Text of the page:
US Defense Secretary Lloyd Austin has been discharged from the hospital after he had a secret surgery to treat prostate cancer and developed subsequent complications, according to the Department of Defense.
“Following consultation with medical staff, Secretary Austin was released from Walter Reed National Military Medical Center today,” Department of Defense officials said in a statement. “The Secretary continues to recover well and, on the advice of doctors, will recuperate and perform his duties remotely for a period of time before returning full-time to the Pentagon. He has full access to required secure communications capabilities.”
On 22 December, Mr Austin underwent a procedure to treat his prostate cancer. On 1 January, Mr Austin was re-admitted to the hospital after suffering complications from the surgery. His healthcare team later transferred him to intensive care on 2 January.
In a statement, Mr Austin said he will continue to work from home and he’s “eager to fully recover and return as quickly as possible to the Pentagon.”
“I’m grateful for the excellent care I received at Walter Reed National Military Medical Center and want to thank the outstanding doctors and nursing staff for their professionalism and superb support,” Mr Austin said. “I also am thankful and appreciative for all the well wishes I received for a speedy recovery.”
Mr Austin’s treatment made headlines after it was revealed neither President Joe Biden nor Mr Austin’s deputy secretary Kathleen Hicks knew about the surgery or subsequent intensive care admission until 4 January. Mr Austin also kept his cancer diagnosis a secret from Mr Biden and senior officials until 9 January.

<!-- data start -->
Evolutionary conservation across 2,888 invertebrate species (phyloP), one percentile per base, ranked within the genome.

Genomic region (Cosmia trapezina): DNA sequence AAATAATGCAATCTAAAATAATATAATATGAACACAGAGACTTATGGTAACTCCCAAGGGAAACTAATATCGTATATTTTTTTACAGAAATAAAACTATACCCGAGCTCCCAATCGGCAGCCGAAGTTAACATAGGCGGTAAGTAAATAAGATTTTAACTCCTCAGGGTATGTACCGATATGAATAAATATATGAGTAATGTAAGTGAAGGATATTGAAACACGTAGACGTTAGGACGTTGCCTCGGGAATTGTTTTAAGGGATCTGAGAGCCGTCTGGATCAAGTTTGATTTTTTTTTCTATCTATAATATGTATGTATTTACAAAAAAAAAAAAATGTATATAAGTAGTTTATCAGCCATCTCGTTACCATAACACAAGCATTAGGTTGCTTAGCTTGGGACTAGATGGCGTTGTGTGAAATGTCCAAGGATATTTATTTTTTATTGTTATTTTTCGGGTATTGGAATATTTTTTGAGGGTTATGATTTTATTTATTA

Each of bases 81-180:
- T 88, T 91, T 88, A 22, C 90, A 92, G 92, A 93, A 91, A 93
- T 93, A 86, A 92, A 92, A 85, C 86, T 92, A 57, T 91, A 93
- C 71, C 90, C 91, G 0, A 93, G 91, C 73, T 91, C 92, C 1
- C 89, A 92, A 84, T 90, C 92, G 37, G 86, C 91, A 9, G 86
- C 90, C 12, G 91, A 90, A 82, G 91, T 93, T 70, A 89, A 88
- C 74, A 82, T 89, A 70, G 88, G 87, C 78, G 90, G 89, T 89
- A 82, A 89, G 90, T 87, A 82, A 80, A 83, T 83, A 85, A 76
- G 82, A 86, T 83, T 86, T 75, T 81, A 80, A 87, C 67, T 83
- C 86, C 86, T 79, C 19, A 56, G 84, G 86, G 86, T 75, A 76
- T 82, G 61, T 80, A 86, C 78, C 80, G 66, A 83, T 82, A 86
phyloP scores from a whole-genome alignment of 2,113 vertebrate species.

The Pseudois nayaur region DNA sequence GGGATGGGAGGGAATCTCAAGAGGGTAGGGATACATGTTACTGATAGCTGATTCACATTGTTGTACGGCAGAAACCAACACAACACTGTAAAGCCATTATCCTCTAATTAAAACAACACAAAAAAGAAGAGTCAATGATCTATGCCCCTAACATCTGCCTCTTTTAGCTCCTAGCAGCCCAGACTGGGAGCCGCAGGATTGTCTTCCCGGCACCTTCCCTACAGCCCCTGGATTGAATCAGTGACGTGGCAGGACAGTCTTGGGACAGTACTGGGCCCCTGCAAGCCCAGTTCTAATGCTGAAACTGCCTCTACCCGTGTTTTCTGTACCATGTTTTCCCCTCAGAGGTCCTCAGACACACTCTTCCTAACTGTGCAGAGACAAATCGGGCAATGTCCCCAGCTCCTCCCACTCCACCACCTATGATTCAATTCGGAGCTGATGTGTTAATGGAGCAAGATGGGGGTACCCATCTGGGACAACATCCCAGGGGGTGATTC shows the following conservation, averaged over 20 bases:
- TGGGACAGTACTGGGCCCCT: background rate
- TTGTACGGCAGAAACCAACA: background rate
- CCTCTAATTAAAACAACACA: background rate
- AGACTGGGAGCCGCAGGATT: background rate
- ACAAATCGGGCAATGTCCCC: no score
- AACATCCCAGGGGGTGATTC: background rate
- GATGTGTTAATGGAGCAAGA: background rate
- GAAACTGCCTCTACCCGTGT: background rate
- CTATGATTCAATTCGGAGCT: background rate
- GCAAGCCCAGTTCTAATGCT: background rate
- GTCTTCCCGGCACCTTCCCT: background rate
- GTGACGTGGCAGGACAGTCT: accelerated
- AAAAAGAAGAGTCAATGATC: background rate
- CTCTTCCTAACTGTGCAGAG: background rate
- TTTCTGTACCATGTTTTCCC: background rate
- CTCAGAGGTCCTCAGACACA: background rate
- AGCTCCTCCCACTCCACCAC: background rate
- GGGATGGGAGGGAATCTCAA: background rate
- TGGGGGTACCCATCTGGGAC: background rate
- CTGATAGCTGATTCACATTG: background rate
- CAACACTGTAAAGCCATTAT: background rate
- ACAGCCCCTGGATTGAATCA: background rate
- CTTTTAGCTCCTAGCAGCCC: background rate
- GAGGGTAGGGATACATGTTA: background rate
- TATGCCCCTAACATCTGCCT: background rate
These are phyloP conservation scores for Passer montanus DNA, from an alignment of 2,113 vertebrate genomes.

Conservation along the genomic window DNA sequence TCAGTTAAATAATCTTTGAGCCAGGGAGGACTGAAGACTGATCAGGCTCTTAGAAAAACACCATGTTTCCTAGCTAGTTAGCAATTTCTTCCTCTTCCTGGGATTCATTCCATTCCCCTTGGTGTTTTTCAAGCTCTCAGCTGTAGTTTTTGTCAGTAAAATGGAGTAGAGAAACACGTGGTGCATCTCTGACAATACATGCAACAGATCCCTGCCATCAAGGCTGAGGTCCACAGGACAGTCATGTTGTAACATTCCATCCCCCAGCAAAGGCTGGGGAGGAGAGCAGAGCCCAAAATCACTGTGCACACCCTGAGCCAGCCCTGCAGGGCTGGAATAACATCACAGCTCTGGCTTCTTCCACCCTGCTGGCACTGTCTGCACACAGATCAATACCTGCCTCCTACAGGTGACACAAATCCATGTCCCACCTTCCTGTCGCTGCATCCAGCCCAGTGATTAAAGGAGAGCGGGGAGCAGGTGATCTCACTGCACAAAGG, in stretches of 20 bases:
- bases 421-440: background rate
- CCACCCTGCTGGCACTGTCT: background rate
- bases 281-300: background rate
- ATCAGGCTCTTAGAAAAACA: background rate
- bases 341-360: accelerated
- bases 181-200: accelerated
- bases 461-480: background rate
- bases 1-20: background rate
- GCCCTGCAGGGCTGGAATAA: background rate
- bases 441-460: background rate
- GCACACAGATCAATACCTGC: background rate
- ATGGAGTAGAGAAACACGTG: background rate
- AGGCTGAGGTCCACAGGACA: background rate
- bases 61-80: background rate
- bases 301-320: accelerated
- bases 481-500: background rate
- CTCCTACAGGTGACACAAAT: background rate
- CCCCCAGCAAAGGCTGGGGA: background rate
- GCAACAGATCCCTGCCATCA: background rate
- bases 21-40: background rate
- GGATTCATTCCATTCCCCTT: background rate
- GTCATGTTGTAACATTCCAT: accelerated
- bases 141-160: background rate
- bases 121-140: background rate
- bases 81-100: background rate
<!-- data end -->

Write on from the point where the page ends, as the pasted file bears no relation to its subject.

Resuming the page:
Ms Hicks took on some of Mr Austin’s duties after he transferred decision-making power to her during the initial surgery and a portion of his hospital stay to treat the complications, according to the Associated Press.
However, Mr Austin did orchestrate and then monitor the nation’s retaliatory attack on Yemen-based Houthi militants on Thursday from the hospital, Pentagon officials revealed last week.
Officials from the White House and Pentagon said they’re reviewing Mr Austin’s lack of disclosure and future procedures for notifying senior officials in the event of an absence that could require the transfer of decision-making capabilities. Mr Biden called Mr Austin’s failure to disclose a lapse in judgment, but said he still had confidence in the top defence official.
In response to a question from The Independent’s White House Correspondent Andrew Feinberg, National Security Council spokesperson John Kirby said the Council will not “track the GPS coordinates” on cabinet members’ phones in the wake of this incident.
“We’re not going to plant a microchip in their neck like they’re a poodle,” Mr Kirby said.